In my last article “Why do we invest in Shitcoins?“, you learned about System 1 and 2 of our mind. You were exposed to an experiment that showed how easily your mind is fooled by a simple illusion. With this newly gained knowledge, you understood how you can prevent investments in coins that later turn out to be shitcoins. In case you missed it, you can read it here to better understand part two.
Part one of this series rather focused on System 1 and how it is easily fooled. In part two “When do we invest in Shitcoins?“, we will talk more about System 2 which mainly monitors and controls thoughts and actions that are “suggested” by System 1 and in what situations you are most likely to make bad decisions.
To warm up, I would like to start with another experiment. Just listen to your intuition and do not try to solve the following puzzle:
A bat and ball cost $1.10.
The bat costs one dollar more than the ball.
How much does the ball cost?
You quickly came to an answer, which of course is 10¢. The reason why this easy puzzle is so special is that it evokes an answer that is intuitive, appealing, and wrong. If you would have actively checked whether your answer was correct or not, you would have noticed that if the ball costs 10¢, the total cost will be $1.20 (10¢ for the ball and $1.10 for the bat) and not $1.10. The correct answer is 5¢. Those who ended up with the correct answer probably intuitively started with 10¢ but somehow managed to resist this intuition. A few seconds of mental work could avoid an embarrassing mistake. If your answer was 10¢ then you probably follow the law of least effort. If you avoided that answer, you appear to have more active minds. This puzzle shows you that System 1 is impulsive and intuitive and System 2 is capable of reasoning but for some System 2 is also lazy (Kahneman, 2011).
The psychologist Roy Baumeister and his colleagues (1998) have shown that all variants of voluntary effort (cognitive, emotional, or physical) draw mental energy from a shared pool. They have repeatedly found that effort of will or self-control is tiring. This means that if you have to force yourself to do something, you are less willing or less able to exert self-control when the next challenge comes around. Baumeister et al. (1998) call this phenomenon ego depletion.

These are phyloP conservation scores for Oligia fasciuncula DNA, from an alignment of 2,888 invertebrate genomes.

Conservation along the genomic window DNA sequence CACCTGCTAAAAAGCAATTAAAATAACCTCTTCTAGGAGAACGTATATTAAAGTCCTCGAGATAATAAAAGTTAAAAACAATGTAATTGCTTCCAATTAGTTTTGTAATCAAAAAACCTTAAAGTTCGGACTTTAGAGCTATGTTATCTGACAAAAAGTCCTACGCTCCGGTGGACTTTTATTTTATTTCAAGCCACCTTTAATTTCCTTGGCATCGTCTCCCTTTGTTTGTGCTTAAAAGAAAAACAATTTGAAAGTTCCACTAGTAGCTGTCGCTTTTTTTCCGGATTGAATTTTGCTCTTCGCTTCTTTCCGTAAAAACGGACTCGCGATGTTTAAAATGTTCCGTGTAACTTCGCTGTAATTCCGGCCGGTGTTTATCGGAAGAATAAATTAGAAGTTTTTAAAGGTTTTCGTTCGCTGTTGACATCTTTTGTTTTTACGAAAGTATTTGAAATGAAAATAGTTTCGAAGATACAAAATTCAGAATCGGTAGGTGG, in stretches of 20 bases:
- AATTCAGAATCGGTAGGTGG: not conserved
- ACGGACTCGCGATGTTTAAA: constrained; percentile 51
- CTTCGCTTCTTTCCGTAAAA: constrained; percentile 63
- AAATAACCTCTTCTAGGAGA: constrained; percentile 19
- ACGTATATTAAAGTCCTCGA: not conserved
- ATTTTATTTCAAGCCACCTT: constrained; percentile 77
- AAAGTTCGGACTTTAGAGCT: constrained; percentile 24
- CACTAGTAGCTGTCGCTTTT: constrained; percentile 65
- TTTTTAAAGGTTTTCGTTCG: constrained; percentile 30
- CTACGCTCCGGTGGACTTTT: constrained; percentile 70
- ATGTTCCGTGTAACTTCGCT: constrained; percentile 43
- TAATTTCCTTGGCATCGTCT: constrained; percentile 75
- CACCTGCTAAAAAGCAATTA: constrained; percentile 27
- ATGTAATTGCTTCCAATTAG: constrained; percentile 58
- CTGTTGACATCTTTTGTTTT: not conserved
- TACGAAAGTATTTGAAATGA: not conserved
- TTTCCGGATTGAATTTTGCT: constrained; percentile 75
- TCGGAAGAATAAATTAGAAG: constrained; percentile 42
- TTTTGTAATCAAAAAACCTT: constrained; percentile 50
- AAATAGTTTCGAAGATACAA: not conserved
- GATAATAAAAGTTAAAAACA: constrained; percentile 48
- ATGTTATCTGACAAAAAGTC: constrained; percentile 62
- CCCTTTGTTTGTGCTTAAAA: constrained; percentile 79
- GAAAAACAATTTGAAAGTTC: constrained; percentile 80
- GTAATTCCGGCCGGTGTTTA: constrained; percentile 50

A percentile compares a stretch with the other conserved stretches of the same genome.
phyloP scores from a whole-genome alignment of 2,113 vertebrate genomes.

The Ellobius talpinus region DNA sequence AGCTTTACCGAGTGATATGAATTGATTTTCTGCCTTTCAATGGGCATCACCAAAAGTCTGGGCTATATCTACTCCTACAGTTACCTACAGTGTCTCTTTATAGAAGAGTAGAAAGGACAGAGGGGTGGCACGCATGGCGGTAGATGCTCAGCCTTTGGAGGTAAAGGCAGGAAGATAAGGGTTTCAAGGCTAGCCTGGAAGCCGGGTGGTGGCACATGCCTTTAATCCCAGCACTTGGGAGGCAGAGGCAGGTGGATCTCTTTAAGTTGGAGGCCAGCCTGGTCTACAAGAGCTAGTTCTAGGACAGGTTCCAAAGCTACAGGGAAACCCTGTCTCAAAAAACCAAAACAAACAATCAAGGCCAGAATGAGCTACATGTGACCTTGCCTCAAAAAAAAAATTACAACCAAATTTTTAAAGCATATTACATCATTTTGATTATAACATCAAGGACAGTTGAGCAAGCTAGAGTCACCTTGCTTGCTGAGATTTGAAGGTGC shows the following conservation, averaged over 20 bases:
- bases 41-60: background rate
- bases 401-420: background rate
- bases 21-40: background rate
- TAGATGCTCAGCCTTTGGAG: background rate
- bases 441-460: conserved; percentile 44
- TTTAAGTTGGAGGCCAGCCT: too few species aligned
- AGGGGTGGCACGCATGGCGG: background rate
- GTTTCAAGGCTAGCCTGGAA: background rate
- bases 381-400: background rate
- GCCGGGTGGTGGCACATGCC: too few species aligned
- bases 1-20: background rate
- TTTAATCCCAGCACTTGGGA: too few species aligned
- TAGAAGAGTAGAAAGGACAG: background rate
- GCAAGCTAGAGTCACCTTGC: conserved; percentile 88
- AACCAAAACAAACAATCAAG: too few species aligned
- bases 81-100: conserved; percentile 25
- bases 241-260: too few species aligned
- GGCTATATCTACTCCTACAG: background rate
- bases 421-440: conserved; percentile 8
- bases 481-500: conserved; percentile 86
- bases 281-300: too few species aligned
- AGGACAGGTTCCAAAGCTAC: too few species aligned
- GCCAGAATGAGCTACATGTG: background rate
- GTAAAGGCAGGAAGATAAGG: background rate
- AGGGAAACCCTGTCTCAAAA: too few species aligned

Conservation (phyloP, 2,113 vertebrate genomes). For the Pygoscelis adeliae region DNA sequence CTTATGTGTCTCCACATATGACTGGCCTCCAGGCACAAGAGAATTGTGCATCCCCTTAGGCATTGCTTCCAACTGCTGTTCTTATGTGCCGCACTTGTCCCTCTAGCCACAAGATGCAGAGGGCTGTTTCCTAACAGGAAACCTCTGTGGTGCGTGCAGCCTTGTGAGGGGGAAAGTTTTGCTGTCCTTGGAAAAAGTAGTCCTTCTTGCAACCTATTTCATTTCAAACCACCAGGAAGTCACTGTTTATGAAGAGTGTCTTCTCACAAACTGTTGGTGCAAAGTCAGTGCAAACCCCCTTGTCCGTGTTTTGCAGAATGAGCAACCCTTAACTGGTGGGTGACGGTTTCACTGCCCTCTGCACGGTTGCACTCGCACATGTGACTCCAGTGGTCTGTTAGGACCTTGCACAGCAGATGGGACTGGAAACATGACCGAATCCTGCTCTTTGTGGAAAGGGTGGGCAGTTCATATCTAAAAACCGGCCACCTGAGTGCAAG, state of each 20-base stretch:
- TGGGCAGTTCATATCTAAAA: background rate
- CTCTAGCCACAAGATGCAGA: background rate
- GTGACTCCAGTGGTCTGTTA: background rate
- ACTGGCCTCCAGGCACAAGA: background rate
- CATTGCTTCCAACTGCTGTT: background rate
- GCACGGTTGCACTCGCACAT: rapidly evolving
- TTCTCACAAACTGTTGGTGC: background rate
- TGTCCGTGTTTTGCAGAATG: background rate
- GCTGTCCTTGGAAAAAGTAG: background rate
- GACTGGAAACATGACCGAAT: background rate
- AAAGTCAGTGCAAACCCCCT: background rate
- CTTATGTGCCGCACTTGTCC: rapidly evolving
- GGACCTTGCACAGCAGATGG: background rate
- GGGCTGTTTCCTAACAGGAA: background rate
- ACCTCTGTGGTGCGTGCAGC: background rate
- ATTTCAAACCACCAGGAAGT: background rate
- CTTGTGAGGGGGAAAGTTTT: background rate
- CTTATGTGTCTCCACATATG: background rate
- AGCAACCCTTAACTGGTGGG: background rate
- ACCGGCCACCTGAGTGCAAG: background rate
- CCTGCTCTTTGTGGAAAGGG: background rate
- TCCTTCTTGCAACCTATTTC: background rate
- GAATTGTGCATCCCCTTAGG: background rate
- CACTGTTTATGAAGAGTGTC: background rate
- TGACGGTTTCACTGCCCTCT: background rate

A rather disturbing demonstration of depletion effects in judgment was a study with eight parole judges in Israel. They spent entire days reviewing applications for parole. The judges had an average of 6 minutes per case and had three food breaks per day. The authors of the study plotted the proportion of the approved request against the time since the last food break. After each meal, the proportion spikes to about 65% of requests that are granted, dropping steadily during the next hours to about zero just before the next meal. After checking many alternative explanations, the best possible account for the data provides bad news: tired and hungry judges tend to fall back on the easier default position of denying requests for parole.
If you want to put our money into Cryptocurrencies, you can choose from over 2000 Cryptocurrencies that are currently traded (Coinmarketcap.com). The selection which Cryptocurrencies you want to buy will accelerate your cognitive resources. It will increase the ego depletion and this will cause a negative relation to self-control. You will end up buying more Cryptocurrencies than you initially would have if the Cryptocurrency universe were smaller. And since your System 2 is also lazy, you probably do not question your selection and may end up with some Shitcoins in your portfolio.
Let’s suppose you had to make a lot of decisions at work throughout the day. And then after work you want to invest in some Cryptocurrencies. What do you think: are you going to choose projects that are better long-term investments, or will you opt to choose the quick payoff? Experiments have shown that people that already had to make a lot of decisions, tend to opt for the quick payoff (because you are already ego depleted).
If you are an active trader and not an investor and you have been trading all day, maintaining the discipline to cut losses short will become decreasingly difficult. When you notice that closing down losing positions is becoming increasingly difficult, better take a break to avoid ego depletion influencing your performance.
It is probably best not to make financial decisions if you are in a state of ego depletion. Take a break, eat something and always do your own research (DYOR) before investing, even more so if you had a rough day with many decisions to make. And before you finally decide to buy a Cryptocurrency, also think of part one of this series to make sure your System 1 is not fooling you.
I hope you enjoyed this article and until next time with more!
Baumeister, R. F., Bratslavsky, E., Muraven, M., & Tice, D. M. (1998). Ego depletion: Is the active self a limited resource? Journal of Personality and Social Psychology, 74(5), 1252-1265.
Kahneman, D. (2011). Thinking, Fast and Slow. Great Britain, Allen Lane.